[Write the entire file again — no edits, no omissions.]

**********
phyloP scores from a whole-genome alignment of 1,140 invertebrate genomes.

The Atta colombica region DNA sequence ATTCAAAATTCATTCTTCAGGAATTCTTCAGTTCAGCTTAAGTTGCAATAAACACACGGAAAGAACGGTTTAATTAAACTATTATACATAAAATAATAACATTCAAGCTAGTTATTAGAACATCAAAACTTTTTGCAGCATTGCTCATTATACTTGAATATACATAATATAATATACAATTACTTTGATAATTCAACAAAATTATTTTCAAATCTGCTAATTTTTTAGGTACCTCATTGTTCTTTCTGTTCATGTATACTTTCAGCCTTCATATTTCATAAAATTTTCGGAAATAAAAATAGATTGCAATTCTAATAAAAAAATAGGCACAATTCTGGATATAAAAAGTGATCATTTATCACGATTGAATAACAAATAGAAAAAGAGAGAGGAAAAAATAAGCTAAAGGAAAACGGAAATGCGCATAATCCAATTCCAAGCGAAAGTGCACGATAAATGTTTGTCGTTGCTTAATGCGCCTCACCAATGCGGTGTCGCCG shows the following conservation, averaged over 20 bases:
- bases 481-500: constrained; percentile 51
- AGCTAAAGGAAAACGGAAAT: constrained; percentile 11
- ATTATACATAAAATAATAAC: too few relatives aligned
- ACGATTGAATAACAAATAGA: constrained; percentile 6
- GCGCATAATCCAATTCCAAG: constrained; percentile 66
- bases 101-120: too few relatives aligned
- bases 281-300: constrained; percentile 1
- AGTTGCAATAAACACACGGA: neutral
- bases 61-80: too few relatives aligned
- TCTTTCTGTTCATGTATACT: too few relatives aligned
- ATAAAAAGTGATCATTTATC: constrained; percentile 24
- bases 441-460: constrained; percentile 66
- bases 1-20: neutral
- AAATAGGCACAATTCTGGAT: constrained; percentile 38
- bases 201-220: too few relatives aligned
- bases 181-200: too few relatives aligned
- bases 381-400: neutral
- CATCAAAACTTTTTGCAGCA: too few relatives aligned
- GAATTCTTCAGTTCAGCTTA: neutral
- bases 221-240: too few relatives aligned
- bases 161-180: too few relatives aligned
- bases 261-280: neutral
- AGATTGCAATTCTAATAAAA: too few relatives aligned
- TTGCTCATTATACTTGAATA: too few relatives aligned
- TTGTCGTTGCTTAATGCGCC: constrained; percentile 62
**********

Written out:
phyloP scores from a whole-genome alignment of 1,140 invertebrate genomes.

The Atta colombica region DNA sequence ATTCAAAATTCATTCTTCAGGAATTCTTCAGTTCAGCTTAAGTTGCAATAAACACACGGAAAGAACGGTTTAATTAAACTATTATACATAAAATAATAACATTCAAGCTAGTTATTAGAACATCAAAACTTTTTGCAGCATTGCTCATTATACTTGAATATACATAATATAATATACAATTACTTTGATAATTCAACAAAATTATTTTCAAATCTGCTAATTTTTTAGGTACCTCATTGTTCTTTCTGTTCATGTATACTTTCAGCCTTCATATTTCATAAAATTTTCGGAAATAAAAATAGATTGCAATTCTAATAAAAAAATAGGCACAATTCTGGATATAAAAAGTGATCATTTATCACGATTGAATAACAAATAGAAAAAGAGAGAGGAAAAAATAAGCTAAAGGAAAACGGAAATGCGCATAATCCAATTCCAAGCGAAAGTGCACGATAAATGTTTGTCGTTGCTTAATGCGCCTCACCAATGCGGTGTCGCCG shows the following conservation, averaged over 20 bases:
- bases 481-500: constrained; percentile 51
- AGCTAAAGGAAAACGGAAAT: constrained; percentile 11
- ATTATACATAAAATAATAAC: too few relatives aligned
- ACGATTGAATAACAAATAGA: constrained; percentile 6
- GCGCATAATCCAATTCCAAG: constrained; percentile 66
- bases 101-120: too few relatives aligned
- bases 281-300: constrained; percentile 1
- AGTTGCAATAAACACACGGA: neutral
- bases 61-80: too few relatives aligned
- TCTTTCTGTTCATGTATACT: too few relatives aligned
- ATAAAAAGTGATCATTTATC: constrained; percentile 24
- bases 441-460: constrained; percentile 66
- bases 1-20: neutral
- AAATAGGCACAATTCTGGAT: constrained; percentile 38
- bases 201-220: too few relatives aligned
- bases 181-200: too few relatives aligned
- bases 381-400: neutral
- CATCAAAACTTTTTGCAGCA: too few relatives aligned
- GAATTCTTCAGTTCAGCTTA: neutral
- bases 221-240: too few relatives aligned
- bases 161-180: too few relatives aligned
- bases 261-280: neutral
- AGATTGCAATTCTAATAAAA: too few relatives aligned
- TTGCTCATTATACTTGAATA: too few relatives aligned
- TTGTCGTTGCTTAATGCGCC: constrained; percentile 62